|Can you give me the general care of roses? I've had them for 2years and they do not look good.|
|In general, roses do prefer a rich diet. The soil pH should be near 6.0 in order for the rose to be able to use the nutrients. Frequency will depend to some extent on what type of roses you are growing (and what type of fertilizer you use). Repeat bloomers such as hybrid teas seem to respond better to frequent light applications, while the older varieties of shrub roses are a bit less demanding and so once a year in early spring may be enough for them. You can use granular, powdered or timed release type fertilizer or, if you have the time and patience, the foliar spray type or even a combination; nitrogen is probably the most important nutrient, along with phosphorus and potassium. Some gardeners will also add Epsom salts, about a half a cup per plant per month, to provide magnesium. However, to really know what nutrients are needed in what quantity (too much is no better than too little) you should run some basic soil tests.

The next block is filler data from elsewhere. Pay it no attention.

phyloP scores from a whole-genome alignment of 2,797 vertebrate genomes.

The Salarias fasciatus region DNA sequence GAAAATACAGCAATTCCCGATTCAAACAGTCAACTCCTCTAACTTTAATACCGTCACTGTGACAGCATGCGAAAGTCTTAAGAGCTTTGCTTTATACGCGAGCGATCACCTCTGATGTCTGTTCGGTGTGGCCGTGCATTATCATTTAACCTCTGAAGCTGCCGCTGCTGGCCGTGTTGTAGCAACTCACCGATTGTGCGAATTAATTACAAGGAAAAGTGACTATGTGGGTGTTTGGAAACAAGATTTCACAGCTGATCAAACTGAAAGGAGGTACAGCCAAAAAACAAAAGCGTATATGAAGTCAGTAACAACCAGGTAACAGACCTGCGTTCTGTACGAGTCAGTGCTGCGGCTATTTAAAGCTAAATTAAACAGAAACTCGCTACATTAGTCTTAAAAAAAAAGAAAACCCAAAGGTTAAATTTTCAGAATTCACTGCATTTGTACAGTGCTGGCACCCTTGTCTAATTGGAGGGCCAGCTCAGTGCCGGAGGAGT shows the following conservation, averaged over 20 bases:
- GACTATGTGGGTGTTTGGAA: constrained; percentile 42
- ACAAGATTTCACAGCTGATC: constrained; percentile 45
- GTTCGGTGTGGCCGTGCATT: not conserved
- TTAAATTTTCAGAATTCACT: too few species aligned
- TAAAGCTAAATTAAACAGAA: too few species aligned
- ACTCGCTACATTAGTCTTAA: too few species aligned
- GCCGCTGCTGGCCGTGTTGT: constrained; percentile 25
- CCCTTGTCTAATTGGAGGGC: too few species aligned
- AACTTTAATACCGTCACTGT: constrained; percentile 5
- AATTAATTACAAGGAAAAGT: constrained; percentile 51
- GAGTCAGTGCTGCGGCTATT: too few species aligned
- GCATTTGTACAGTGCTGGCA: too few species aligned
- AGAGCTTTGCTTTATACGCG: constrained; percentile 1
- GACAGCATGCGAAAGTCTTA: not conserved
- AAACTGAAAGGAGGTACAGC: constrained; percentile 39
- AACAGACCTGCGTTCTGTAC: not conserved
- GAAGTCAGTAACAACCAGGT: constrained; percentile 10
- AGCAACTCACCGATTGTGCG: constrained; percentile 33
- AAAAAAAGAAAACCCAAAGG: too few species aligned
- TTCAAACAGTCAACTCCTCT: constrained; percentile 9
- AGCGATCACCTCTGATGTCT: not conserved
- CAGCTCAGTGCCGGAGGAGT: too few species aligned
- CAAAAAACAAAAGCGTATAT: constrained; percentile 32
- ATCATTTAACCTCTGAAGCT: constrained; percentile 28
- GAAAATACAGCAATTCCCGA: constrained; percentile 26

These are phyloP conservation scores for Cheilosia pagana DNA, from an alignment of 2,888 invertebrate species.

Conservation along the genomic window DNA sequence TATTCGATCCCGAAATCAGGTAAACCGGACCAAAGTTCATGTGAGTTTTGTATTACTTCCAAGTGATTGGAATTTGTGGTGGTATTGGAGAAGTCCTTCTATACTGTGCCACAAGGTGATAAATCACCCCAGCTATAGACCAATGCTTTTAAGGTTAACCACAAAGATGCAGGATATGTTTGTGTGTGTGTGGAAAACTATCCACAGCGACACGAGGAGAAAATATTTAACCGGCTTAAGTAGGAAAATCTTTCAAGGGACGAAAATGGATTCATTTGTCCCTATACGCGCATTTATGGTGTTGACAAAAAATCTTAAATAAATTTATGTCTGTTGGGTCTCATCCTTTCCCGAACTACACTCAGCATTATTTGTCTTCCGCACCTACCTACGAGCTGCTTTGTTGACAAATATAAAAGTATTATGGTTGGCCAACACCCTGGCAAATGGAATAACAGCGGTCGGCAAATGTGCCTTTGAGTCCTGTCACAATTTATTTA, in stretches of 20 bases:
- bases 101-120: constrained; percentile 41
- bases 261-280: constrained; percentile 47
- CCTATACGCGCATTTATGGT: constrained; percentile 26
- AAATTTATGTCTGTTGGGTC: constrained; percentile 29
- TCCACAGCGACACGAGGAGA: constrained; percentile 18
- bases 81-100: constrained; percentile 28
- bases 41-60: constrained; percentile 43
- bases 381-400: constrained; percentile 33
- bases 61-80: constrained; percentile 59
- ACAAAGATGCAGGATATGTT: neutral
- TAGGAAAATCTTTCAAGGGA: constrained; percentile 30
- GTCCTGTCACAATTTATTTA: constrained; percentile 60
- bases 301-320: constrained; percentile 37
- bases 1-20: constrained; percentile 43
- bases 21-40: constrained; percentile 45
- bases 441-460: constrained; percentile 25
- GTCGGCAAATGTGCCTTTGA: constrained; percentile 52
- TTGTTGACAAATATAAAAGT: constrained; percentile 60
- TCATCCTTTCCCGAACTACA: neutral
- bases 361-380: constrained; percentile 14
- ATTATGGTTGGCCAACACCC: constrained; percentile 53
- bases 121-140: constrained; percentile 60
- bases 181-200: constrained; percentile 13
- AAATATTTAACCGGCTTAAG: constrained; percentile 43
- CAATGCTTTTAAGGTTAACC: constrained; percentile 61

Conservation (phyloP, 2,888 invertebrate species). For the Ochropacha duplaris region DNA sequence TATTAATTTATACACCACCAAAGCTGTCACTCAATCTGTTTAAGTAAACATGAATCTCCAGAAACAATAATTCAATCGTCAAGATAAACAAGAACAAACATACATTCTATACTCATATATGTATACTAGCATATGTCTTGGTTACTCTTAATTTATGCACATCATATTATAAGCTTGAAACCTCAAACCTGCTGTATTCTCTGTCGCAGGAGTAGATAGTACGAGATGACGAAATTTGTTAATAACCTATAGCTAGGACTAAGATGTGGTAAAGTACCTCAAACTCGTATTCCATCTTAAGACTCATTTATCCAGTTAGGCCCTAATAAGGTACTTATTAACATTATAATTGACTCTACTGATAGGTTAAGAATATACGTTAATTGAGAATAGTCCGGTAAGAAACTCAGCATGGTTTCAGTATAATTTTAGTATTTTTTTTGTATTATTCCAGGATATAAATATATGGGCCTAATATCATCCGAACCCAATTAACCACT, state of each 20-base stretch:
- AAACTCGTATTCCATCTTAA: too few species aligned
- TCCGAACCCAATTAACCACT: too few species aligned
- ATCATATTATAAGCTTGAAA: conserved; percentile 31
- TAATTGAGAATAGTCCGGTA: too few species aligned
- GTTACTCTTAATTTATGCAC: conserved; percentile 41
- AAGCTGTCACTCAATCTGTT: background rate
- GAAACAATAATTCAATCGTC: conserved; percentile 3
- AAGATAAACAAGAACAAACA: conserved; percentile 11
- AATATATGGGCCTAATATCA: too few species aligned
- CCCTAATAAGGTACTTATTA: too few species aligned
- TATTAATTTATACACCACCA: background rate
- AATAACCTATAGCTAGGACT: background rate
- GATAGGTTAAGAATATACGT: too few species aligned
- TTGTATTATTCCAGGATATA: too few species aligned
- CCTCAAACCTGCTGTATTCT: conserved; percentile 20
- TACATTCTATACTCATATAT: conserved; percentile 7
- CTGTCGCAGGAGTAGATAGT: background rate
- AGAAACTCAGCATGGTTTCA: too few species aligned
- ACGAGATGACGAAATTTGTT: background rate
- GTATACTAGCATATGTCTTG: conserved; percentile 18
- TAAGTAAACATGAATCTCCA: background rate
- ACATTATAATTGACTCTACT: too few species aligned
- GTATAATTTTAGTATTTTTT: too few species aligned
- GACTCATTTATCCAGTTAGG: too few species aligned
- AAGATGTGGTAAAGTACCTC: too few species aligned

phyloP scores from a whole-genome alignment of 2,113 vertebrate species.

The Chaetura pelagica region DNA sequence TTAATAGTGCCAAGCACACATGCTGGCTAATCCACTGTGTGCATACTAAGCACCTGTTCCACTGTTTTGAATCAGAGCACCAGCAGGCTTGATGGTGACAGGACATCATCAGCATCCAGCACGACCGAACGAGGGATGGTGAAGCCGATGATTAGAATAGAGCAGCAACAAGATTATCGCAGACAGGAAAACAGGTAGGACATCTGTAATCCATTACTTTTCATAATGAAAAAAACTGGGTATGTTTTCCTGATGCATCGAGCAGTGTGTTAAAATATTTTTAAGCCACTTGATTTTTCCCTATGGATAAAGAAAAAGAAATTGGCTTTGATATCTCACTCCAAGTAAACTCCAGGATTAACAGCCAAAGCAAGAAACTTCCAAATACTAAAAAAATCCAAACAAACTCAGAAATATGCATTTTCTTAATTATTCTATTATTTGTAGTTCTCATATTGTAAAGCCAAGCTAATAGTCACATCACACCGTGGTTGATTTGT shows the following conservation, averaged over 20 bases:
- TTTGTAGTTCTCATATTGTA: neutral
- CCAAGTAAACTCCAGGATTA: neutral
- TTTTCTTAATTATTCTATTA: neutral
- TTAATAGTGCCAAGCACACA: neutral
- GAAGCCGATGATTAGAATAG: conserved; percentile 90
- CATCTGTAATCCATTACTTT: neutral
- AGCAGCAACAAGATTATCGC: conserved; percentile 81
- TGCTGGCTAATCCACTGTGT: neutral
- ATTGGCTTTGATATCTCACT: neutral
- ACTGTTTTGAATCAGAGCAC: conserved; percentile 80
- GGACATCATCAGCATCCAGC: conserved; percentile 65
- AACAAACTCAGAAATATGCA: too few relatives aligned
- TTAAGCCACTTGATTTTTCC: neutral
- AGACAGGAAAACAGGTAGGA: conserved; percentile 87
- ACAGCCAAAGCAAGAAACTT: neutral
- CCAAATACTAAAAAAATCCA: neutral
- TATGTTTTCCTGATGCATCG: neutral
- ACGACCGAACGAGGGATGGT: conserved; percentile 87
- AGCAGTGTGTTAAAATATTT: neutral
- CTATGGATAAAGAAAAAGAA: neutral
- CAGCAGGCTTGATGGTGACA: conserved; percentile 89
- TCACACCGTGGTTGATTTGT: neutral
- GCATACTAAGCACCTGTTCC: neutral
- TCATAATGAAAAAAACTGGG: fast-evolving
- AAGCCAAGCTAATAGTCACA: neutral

Pruning roses can be confusing because different varieties require different treatments. Here are the basics: In the spring, remove the dead and damaged canes as far back as necessary. Then, remove any suckers that arise from below the graft union, if there is one (the swelling near the base of the plant). Next, select the healthiest canes (thicker and bright green) and cut off the rest. If your roses are just a couple of years old, save about 3-5 canes. Save more on older plants. Lastly, cut the flowering canes back by one-third to one-half. Make your cuts about 1/4" above an outward-facing bud.